The traders introduced new practices as a result of the changes. The old method of charging comey according to a ship’s tonnage or number of masts was replaced by a standard charge for a puncheon of oil. The gifts or dashes paid to the African middlemen and others also became standard charges as a direct result of the arrival of the steamship. Ships now carried oil for a variety of traders. Because of these changes, the chiefs felt they had less and less control over the way palm oil was distributed and paid for. Their autonomy was being circumscribed at many points. Cash trading, pioneered by the German firm G.L. Gaiser, gave a lead to other firms. The oil trade came to rely on paper receipts which the African middleman would receive for his oil to redeem for goods at leisure. This made it possible to separate the sale of goods from the purchase of produce. It was part of an inexorable movement towards ending the trust system. If the trust system of credit relied on relationships, the deterioration of the relationships and the removal of the practices that sustained them put an end to it. It marked the end of distribution based on the kinds of relationships established in the days of the slave trade. Traders of European origin were now less interested in making strong social relationships with Africans than interacting with other traders with whom they had a common interest. The development of factories and houses threw the European communities together. The future was one where practice based on local custom was giving way to one determined by the expatriate companies and by the British authorities who would gradually assume a greater say in the way in which the broader conduct of business was determined.

Innovations further to bring down costs were not possible within the existing political structure. Some European firms had tried to move inland with the idea of buying export crops more cheaply from the producers than from the coastal middlemen, only to be met with violence and destruction. This coincided with a period of depressed prices in the 1880s and a fall in value of local currencies like the manilla and the iron bar. It requires little imagination to see that rivalries between the various parties with interests in the trade would be likely to arise - between the tribes on the coast over areas of influence; between African traders on the coast and up-country suppliers who saw direct access to the European companies as a solution to the reduced prices; between the European companies and the African middlemen about the distribution of reduced profits; and between the middlemen and the small intermediaries and primary producers again on price. This had the effect of sporadic interruptions of trade as minor wars broke out between tribes or strong coastal chiefs sought to suppress any attempt to short-circuit the purchase of palm oil by up-river entrepreneurs by punitive means. Allegations abounded of malpractice as the old trust arrangements foundered and adulteration of palm oil by some African middlemen and misrepresentation of the quality and specification of goods by some European traders proliferated.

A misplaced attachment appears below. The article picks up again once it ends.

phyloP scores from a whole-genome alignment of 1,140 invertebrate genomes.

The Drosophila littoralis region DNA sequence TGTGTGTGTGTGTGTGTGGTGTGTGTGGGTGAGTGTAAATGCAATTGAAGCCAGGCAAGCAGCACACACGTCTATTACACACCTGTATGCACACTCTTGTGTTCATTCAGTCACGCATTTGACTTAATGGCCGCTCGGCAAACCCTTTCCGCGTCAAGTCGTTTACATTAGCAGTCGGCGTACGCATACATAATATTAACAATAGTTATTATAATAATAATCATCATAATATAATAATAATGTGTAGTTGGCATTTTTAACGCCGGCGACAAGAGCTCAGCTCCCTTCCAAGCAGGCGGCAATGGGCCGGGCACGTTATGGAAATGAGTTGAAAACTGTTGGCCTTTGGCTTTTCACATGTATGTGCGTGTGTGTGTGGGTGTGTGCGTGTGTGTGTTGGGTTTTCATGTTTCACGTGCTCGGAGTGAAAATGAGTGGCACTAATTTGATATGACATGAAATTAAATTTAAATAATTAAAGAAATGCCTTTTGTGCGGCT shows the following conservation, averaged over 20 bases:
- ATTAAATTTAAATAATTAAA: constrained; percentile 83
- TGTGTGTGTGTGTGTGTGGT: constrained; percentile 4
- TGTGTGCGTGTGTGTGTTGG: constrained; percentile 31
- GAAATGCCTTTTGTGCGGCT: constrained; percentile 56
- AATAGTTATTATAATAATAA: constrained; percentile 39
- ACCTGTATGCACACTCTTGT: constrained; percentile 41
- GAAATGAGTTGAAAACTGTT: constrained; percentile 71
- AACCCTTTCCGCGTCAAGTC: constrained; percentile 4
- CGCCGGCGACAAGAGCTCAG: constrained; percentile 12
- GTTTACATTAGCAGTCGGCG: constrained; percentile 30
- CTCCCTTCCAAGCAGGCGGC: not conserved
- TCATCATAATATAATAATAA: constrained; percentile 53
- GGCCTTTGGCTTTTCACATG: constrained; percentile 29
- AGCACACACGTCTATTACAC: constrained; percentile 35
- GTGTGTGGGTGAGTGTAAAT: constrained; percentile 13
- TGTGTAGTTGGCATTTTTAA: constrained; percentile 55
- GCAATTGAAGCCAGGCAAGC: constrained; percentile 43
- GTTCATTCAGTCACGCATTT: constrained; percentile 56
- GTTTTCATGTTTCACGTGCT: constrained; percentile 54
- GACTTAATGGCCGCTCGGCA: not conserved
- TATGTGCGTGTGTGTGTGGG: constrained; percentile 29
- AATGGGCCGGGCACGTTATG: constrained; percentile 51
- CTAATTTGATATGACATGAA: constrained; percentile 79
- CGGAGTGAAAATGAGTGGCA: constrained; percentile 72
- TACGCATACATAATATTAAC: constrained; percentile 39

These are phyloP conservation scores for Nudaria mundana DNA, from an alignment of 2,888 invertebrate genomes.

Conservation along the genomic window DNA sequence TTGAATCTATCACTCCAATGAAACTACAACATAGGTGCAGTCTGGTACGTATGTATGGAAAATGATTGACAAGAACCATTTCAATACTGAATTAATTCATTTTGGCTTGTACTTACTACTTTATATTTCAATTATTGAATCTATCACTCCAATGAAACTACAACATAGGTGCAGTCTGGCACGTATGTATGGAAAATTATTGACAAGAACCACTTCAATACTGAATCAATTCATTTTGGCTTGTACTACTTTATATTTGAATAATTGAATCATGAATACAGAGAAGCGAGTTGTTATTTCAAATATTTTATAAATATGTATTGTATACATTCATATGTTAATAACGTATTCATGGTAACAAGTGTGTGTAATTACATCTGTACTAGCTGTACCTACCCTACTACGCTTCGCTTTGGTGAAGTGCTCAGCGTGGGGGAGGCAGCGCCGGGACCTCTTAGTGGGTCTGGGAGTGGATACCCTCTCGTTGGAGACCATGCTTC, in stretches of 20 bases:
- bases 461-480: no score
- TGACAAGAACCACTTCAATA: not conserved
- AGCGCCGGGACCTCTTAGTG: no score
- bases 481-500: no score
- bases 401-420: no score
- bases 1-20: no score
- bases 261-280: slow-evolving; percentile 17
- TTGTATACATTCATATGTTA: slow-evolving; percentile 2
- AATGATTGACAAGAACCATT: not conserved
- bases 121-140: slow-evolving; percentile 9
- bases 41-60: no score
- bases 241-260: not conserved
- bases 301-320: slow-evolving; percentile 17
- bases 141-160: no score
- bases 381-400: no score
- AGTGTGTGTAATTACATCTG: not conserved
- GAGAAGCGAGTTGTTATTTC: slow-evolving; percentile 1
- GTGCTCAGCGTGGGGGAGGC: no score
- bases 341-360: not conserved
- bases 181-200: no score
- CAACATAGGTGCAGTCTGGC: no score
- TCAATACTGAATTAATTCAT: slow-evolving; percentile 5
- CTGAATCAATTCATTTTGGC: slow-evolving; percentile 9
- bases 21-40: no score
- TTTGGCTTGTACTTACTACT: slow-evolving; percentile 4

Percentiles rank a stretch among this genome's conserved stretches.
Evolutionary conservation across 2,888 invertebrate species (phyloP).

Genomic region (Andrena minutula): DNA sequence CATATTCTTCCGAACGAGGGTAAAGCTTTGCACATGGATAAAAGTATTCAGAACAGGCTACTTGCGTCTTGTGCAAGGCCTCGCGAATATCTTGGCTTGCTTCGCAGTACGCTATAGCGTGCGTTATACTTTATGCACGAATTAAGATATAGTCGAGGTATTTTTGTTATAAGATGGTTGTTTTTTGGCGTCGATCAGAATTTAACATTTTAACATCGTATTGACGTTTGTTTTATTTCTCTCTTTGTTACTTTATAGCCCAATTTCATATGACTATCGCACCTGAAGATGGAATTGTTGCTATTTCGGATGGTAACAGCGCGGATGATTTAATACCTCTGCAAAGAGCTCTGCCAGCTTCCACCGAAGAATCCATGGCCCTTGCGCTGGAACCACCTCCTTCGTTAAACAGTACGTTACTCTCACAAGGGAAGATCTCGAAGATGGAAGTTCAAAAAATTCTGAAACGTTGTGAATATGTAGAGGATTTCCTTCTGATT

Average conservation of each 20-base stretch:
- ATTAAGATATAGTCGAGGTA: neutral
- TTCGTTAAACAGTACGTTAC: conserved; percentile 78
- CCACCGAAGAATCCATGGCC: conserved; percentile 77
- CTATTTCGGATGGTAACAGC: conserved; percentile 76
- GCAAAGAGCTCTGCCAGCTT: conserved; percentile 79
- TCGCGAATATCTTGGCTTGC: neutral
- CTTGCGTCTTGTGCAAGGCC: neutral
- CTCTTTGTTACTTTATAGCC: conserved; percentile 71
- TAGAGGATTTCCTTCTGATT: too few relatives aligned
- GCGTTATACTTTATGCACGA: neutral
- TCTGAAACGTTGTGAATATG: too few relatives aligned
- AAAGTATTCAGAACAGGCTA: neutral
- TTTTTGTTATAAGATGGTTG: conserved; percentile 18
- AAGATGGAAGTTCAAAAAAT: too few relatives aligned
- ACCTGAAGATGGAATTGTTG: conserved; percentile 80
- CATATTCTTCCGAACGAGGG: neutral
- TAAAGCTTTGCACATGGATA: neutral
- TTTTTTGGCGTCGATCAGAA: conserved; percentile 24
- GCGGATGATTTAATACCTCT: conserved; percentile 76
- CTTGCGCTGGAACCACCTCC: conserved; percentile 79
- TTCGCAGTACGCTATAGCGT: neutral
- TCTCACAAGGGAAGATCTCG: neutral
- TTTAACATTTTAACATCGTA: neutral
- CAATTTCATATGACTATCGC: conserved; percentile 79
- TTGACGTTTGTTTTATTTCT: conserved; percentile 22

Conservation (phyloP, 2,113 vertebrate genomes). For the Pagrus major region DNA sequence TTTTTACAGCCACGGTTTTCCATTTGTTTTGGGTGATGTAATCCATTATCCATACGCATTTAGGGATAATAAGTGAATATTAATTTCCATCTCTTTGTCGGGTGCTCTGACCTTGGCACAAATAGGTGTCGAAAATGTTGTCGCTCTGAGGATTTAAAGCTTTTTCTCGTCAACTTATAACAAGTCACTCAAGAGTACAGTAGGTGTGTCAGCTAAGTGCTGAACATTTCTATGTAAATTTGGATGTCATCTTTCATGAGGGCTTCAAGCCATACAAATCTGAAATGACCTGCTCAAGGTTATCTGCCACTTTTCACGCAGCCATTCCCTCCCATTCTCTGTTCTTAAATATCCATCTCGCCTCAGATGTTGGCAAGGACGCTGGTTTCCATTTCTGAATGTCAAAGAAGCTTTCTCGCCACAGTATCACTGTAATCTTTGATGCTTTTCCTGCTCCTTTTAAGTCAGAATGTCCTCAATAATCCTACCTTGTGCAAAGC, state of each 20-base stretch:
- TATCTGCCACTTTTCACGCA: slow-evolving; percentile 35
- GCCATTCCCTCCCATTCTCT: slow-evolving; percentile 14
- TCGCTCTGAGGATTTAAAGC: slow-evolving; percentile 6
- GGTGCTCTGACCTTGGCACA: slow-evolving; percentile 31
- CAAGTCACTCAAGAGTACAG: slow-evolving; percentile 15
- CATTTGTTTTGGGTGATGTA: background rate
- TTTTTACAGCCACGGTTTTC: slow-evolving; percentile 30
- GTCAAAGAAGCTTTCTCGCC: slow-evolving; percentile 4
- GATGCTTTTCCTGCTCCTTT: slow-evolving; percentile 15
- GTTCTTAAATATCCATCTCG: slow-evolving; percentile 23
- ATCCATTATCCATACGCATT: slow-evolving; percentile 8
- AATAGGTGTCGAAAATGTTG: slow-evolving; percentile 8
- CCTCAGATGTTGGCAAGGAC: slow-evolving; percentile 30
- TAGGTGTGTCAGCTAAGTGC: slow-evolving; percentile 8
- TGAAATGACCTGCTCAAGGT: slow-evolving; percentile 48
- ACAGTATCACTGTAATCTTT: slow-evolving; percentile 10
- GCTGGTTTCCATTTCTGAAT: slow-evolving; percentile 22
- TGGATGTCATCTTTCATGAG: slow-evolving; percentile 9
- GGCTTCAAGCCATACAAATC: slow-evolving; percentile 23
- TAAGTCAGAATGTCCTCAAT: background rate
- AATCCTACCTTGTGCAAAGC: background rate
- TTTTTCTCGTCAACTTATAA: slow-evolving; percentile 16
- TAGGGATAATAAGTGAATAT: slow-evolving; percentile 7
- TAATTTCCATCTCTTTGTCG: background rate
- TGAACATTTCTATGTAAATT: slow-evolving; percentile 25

The instability of the times was made worse by the phenomenon which induced the European powers to partition Africa among them. It was a development that was taking place on a worldwide scale but appeared to have been triggered by France seeking to expunge the memory of military defeat by Germany in 1870 by expanding its area of influence from its existing settlements in Algeria and Senegal. Germany, only recently united under Prince Bismarck, felt that the possession of colonies would help it economically to maintain parity with the other European powers already established in various parts of the world. The chief exception was the basin of the Congo which, curiously enough, slipped through the hands of the principal imperial powers, Britain and France, and was secured by a royal speculator Leopold 11 of Belgium, masquerading as a philanthropic society, as Neal Ascherson tellingly describes in his masterly analysis The King Incorporated. Between 1880 and 1914 Belgium, Britain, France, Germany, Italy, Japan, the Netherlands and the USA all systematically attempted to translate economic and military supremacy into formal conquest, annexation and on-the-spot administration. But it was in Africa that the European powers competed most vigorously to carve out slices of the continent for themselves. After the 1884-85 Berlin Conference called by Bismarck, the German Chancellor, to settle areas of colonial authority, there was a race to make treaties with local chiefs as the major players vied with each other to legitimate their claims supported in the cases of ‘difficult’ chiefs by military action where the chiefs did not accept the offer of protection. In the process it stimulated exploration of the lesser known parts of the continent. This of itself encouraged firms to extend their reach, particularly since there was now a back-up of military and naval force of a size and power that had not existed until this time. In the Niger Delta, European traders felt they could now appeal to the authority of the local consul with a greater likelihood of his support than in the past.

Ian Mcall Auchencrow
Berwickshire, Scotland July 2003

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CHAPTER 8